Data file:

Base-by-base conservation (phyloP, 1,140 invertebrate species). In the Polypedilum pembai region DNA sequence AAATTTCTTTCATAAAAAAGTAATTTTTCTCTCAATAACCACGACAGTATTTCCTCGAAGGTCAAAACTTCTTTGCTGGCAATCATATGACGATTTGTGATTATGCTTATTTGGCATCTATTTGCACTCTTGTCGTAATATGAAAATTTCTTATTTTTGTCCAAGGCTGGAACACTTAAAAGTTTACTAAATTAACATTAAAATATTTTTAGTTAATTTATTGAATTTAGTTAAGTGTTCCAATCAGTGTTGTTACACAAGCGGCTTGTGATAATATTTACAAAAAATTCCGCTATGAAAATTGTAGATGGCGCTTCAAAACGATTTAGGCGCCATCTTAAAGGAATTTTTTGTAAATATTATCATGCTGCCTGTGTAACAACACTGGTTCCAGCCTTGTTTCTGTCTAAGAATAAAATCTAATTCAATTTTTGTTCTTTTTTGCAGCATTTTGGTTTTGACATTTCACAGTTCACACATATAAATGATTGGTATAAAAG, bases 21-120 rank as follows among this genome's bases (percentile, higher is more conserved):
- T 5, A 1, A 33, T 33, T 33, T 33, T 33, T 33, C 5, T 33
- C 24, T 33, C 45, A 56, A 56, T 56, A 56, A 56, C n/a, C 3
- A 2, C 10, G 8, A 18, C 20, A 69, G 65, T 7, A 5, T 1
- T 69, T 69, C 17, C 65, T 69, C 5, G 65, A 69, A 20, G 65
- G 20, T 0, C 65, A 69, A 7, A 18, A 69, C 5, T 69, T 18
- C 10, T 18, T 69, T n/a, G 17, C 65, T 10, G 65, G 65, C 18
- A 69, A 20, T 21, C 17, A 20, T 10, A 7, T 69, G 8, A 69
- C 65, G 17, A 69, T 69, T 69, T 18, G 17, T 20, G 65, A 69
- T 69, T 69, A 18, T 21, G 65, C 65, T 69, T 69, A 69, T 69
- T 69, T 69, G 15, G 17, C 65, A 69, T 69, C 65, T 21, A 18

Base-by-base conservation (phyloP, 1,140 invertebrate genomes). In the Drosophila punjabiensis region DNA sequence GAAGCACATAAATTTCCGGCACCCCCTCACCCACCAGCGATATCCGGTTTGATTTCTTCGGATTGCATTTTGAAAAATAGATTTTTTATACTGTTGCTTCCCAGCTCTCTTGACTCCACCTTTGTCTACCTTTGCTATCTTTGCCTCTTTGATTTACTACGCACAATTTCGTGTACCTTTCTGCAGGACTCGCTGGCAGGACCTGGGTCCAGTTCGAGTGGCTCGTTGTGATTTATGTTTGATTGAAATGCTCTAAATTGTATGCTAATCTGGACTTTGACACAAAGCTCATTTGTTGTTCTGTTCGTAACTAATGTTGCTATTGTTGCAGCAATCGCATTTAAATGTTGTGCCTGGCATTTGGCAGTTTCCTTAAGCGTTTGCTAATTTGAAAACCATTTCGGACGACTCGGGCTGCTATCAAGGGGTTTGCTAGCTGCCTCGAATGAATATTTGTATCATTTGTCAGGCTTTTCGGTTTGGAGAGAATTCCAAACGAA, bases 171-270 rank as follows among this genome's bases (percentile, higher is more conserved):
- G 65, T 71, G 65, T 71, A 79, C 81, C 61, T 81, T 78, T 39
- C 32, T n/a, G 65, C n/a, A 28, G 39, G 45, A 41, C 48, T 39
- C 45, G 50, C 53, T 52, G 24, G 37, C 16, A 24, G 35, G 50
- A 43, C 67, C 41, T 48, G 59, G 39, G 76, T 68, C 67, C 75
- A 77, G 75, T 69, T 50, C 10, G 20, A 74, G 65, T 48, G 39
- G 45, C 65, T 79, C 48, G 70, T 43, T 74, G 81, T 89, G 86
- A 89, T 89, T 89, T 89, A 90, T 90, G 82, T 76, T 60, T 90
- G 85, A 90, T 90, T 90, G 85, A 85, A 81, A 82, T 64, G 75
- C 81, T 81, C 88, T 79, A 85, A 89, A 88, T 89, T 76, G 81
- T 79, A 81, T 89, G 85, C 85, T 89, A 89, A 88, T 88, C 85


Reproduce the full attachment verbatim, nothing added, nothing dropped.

Base-by-base conservation (phyloP, 1,140 invertebrate species). In the Polypedilum pembai region DNA sequence AAATTTCTTTCATAAAAAAGTAATTTTTCTCTCAATAACCACGACAGTATTTCCTCGAAGGTCAAAACTTCTTTGCTGGCAATCATATGACGATTTGTGATTATGCTTATTTGGCATCTATTTGCACTCTTGTCGTAATATGAAAATTTCTTATTTTTGTCCAAGGCTGGAACACTTAAAAGTTTACTAAATTAACATTAAAATATTTTTAGTTAATTTATTGAATTTAGTTAAGTGTTCCAATCAGTGTTGTTACACAAGCGGCTTGTGATAATATTTACAAAAAATTCCGCTATGAAAATTGTAGATGGCGCTTCAAAACGATTTAGGCGCCATCTTAAAGGAATTTTTTGTAAATATTATCATGCTGCCTGTGTAACAACACTGGTTCCAGCCTTGTTTCTGTCTAAGAATAAAATCTAATTCAATTTTTGTTCTTTTTTGCAGCATTTTGGTTTTGACATTTCACAGTTCACACATATAAATGATTGGTATAAAAG, bases 21-120 rank as follows among this genome's bases (percentile, higher is more conserved):
- T 5, A 1, A 33, T 33, T 33, T 33, T 33, T 33, C 5, T 33
- C 24, T 33, C 45, A 56, A 56, T 56, A 56, A 56, C n/a, C 3
- A 2, C 10, G 8, A 18, C 20, A 69, G 65, T 7, A 5, T 1
- T 69, T 69, C 17, C 65, T 69, C 5, G 65, A 69, A 20, G 65
- G 20, T 0, C 65, A 69, A 7, A 18, A 69, C 5, T 69, T 18
- C 10, T 18, T 69, T n/a, G 17, C 65, T 10, G 65, G 65, C 18
- A 69, A 20, T 21, C 17, A 20, T 10, A 7, T 69, G 8, A 69
- C 65, G 17, A 69, T 69, T 69, T 18, G 17, T 20, G 65, A 69
- T 69, T 69, A 18, T 21, G 65, C 65, T 69, T 69, A 69, T 69
- T 69, T 69, G 15, G 17, C 65, A 69, T 69, C 65, T 21, A 18

Base-by-base conservation (phyloP, 1,140 invertebrate genomes). In the Drosophila punjabiensis region DNA sequence GAAGCACATAAATTTCCGGCACCCCCTCACCCACCAGCGATATCCGGTTTGATTTCTTCGGATTGCATTTTGAAAAATAGATTTTTTATACTGTTGCTTCCCAGCTCTCTTGACTCCACCTTTGTCTACCTTTGCTATCTTTGCCTCTTTGATTTACTACGCACAATTTCGTGTACCTTTCTGCAGGACTCGCTGGCAGGACCTGGGTCCAGTTCGAGTGGCTCGTTGTGATTTATGTTTGATTGAAATGCTCTAAATTGTATGCTAATCTGGACTTTGACACAAAGCTCATTTGTTGTTCTGTTCGTAACTAATGTTGCTATTGTTGCAGCAATCGCATTTAAATGTTGTGCCTGGCATTTGGCAGTTTCCTTAAGCGTTTGCTAATTTGAAAACCATTTCGGACGACTCGGGCTGCTATCAAGGGGTTTGCTAGCTGCCTCGAATGAATATTTGTATCATTTGTCAGGCTTTTCGGTTTGGAGAGAATTCCAAACGAA, bases 171-270 rank as follows among this genome's bases (percentile, higher is more conserved):
- G 65, T 71, G 65, T 71, A 79, C 81, C 61, T 81, T 78, T 39
- C 32, T n/a, G 65, C n/a, A 28, G 39, G 45, A 41, C 48, T 39
- C 45, G 50, C 53, T 52, G 24, G 37, C 16, A 24, G 35, G 50
- A 43, C 67, C 41, T 48, G 59, G 39, G 76, T 68, C 67, C 75
- A 77, G 75, T 69, T 50, C 10, G 20, A 74, G 65, T 48, G 39
- G 45, C 65, T 79, C 48, G 70, T 43, T 74, G 81, T 89, G 86
- A 89, T 89, T 89, T 89, A 90, T 90, G 82, T 76, T 60, T 90
- G 85, A 90, T 90, T 90, G 85, A 85, A 81, A 82, T 64, G 75
- C 81, T 81, C 88, T 79, A 85, A 89, A 88, T 89, T 76, G 81
- T 79, A 81, T 89, G 85, C 85, T 89, A 89, A 88, T 88, C 85